Forestry Hanover Seminar Series presents: John Banks, University of Washington

Date: January 20, 2015
Location: Forestry Hanover Seminar Series presents: John Banks, University of Washington 225 Natural Resources

Time: 4 p.m. (Refreshments at 3:50 p.m.)

Forestry Hanover Seminar Series presents:

Forest management for bolstering wildlife species assemblages: conservation challenges in an East African forest reserve

Presented by:

John Banks
Professor of Environmental Science
University of Washington, Tacoma

 

Abstract:

Understanding how to manage forest reserves to bolster wildlife populations is critical for success in many conservation efforts, yet practical conservation strategies are often developed based on the needs of only one or a few indicator/surrogate species. Here I describe fieldwork recently conducted in an East African forest reserve that explores how the needs of multiple species intersect with forest conditions in efforts to protect species assemblages across multiple taxa. Using data collected in the Arabuko-Sokoke Forest (ASF), a 429 km2 reserve in eastern Kenya that is the largest remnant forest remaining along the East African coast, I describe an experimental approach aimed at determining the effects of elephant disturbance and forest characteristics on species assemblages. Furthermore, I analyze the effects of different factors pertaining to forest condition (including understory and canopy characteristics) on assemblages of resident bird species, with special emphasis on bird species traits. I discuss the need for broader perspectives in assessing and prescribing forest management protocols for the conservation of wildlife.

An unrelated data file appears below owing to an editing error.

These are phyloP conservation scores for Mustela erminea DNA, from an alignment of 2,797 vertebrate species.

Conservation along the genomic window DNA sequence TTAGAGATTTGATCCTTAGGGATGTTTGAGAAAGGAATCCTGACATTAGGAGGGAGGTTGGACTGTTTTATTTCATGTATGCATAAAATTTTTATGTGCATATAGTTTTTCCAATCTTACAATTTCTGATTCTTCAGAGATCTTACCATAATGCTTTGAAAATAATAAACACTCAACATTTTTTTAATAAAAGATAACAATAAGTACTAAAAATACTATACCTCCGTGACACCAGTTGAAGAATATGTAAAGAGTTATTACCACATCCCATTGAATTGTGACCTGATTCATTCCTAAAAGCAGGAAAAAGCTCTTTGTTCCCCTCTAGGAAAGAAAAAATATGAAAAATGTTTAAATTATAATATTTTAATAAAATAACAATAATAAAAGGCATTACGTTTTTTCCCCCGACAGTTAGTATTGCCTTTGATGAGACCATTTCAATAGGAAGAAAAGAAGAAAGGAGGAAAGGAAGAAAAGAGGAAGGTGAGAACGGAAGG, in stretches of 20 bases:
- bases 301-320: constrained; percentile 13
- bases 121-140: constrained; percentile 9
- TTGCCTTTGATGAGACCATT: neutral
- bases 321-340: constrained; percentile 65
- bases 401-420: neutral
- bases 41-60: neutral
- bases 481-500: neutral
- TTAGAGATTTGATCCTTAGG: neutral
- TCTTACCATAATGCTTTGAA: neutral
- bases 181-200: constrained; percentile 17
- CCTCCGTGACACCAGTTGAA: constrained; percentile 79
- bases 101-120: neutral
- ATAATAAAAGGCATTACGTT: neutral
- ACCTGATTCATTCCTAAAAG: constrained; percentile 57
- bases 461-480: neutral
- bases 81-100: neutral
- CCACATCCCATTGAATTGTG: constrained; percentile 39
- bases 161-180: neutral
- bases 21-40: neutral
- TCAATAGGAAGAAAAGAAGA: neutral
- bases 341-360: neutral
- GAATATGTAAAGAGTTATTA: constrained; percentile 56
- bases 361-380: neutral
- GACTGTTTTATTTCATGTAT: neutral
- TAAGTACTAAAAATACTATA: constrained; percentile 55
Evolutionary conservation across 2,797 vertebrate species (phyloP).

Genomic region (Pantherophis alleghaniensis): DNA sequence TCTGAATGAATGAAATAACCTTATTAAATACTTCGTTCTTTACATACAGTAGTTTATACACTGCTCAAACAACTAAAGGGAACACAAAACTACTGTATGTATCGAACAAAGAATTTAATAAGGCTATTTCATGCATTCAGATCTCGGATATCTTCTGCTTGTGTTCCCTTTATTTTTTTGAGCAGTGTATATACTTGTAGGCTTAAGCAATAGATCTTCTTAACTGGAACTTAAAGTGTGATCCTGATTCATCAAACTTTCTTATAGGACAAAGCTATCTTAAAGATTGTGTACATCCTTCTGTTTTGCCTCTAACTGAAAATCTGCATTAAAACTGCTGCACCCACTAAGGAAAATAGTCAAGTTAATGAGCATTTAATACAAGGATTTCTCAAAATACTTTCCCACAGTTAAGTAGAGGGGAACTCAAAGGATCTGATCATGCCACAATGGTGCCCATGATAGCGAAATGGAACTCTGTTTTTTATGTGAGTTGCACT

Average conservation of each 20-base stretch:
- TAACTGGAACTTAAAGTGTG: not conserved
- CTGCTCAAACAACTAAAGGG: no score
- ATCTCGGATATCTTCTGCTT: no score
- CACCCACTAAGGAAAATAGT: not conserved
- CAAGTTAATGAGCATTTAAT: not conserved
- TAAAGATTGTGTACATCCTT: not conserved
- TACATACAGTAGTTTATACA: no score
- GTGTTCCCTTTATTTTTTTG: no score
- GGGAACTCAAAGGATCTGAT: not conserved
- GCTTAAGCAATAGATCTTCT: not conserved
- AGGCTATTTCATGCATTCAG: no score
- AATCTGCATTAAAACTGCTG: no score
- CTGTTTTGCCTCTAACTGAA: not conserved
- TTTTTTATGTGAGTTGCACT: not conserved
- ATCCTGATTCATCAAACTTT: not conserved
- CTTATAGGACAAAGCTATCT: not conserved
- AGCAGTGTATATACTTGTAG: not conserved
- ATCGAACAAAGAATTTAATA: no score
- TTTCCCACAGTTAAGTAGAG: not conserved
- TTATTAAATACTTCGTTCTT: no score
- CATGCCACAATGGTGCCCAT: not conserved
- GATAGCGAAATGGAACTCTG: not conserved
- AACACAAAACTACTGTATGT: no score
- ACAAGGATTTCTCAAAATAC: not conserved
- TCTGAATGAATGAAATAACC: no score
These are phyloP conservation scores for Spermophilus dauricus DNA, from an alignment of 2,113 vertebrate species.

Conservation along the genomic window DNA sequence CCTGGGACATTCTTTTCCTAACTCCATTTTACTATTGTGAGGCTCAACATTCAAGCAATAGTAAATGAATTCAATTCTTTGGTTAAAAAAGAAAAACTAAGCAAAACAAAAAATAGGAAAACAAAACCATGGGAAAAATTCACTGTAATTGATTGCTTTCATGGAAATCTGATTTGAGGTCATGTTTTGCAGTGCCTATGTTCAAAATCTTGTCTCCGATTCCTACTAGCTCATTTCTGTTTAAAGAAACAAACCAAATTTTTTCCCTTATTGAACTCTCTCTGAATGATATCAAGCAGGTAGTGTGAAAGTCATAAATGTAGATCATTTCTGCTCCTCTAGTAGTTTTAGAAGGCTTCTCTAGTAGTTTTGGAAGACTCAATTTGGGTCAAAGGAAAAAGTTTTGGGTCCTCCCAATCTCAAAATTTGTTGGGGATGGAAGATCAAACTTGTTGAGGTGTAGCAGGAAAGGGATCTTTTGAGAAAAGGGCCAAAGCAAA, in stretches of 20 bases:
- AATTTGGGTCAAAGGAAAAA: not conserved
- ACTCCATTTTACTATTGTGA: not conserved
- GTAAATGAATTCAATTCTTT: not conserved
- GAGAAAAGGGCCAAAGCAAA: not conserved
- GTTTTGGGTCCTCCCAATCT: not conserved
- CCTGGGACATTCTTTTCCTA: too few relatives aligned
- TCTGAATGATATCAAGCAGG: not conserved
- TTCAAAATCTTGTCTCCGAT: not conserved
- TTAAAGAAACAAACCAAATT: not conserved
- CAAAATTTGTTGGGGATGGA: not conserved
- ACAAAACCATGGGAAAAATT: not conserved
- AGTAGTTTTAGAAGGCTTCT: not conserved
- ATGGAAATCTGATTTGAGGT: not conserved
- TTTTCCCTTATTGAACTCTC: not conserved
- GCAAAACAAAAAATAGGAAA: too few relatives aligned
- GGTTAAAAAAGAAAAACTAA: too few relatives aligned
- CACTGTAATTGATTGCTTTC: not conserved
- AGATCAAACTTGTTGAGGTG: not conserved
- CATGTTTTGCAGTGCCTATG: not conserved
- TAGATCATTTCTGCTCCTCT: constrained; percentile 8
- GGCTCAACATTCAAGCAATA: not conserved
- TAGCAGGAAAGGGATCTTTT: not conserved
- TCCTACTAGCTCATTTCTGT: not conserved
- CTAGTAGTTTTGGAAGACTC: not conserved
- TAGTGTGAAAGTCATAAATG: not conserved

Bio:

''Dr. John “Buck” Banks is a Professor of Environmental Science in the Interdisciplinary Arts and Sciences program at the University of Washington, Tacoma. He is also the Director of the Office of International Programs, and recently served as the Director of the Office of Undergraduate Education. He earned a doctorate in Zoology at the University of Washington Seattle, and an M.S. in Applied Mathematics at the University of Southern California. He teaches courses in biology, ecology, and entomology, and conducts research in both domestic and international settings, using a blend of field data and mathematical models. Recent projects include fieldwork in Costa Rica (biodiversity of rainforest and subsistence farms; sustainable coffee production), and Kenya (conservation/ecological interactions of birds, arthropods, and elephants; forest restoration) as well as an ongoing collaboration as an August T. Larsson Guest Researcher with the Swedish University of Agricultural Sciences in Uppsala, Sweden as a member of their Ecosystem Services & Conservation research team. He has published over sixty scientific articles, book chapters, and technical reports exploring biological control and predator/prey population dynamics in agroecosystems, ecotoxicology, and the conservation of biological diversity in natural and managed systems.